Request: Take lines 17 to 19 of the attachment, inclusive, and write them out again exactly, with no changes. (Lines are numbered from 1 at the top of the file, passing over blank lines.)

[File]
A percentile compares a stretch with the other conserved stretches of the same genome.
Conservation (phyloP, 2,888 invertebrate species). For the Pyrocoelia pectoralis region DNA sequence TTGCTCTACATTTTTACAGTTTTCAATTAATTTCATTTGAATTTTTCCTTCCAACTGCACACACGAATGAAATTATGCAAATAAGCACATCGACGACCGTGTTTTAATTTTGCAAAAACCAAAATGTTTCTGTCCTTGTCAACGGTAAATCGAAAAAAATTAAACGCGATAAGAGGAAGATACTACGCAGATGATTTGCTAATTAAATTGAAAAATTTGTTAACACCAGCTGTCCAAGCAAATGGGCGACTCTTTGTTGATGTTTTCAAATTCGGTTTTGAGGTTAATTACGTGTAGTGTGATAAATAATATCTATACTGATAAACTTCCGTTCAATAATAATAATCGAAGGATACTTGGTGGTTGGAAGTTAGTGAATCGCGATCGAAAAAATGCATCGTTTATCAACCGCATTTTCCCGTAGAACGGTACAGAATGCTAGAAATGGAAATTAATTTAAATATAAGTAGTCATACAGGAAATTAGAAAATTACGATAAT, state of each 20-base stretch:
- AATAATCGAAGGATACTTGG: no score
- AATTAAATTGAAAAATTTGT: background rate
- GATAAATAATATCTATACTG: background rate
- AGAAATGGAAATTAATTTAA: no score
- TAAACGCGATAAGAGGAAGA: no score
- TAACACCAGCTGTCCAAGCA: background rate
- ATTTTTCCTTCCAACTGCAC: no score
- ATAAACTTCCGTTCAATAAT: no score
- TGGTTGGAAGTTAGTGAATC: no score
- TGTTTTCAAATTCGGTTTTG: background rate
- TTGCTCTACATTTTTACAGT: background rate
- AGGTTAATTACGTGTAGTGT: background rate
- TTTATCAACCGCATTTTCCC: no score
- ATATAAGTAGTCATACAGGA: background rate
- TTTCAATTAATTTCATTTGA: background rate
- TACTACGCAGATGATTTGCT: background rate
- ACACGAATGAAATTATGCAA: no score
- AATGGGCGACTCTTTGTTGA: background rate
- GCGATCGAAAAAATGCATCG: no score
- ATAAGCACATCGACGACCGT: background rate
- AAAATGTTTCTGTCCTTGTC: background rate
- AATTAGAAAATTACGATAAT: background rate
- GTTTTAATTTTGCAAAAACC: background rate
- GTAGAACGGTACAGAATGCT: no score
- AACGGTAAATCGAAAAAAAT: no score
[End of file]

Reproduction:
- TTTCAATTAATTTCATTTGA: background rate
- TACTACGCAGATGATTTGCT: background rate
- ACACGAATGAAATTATGCAA: no score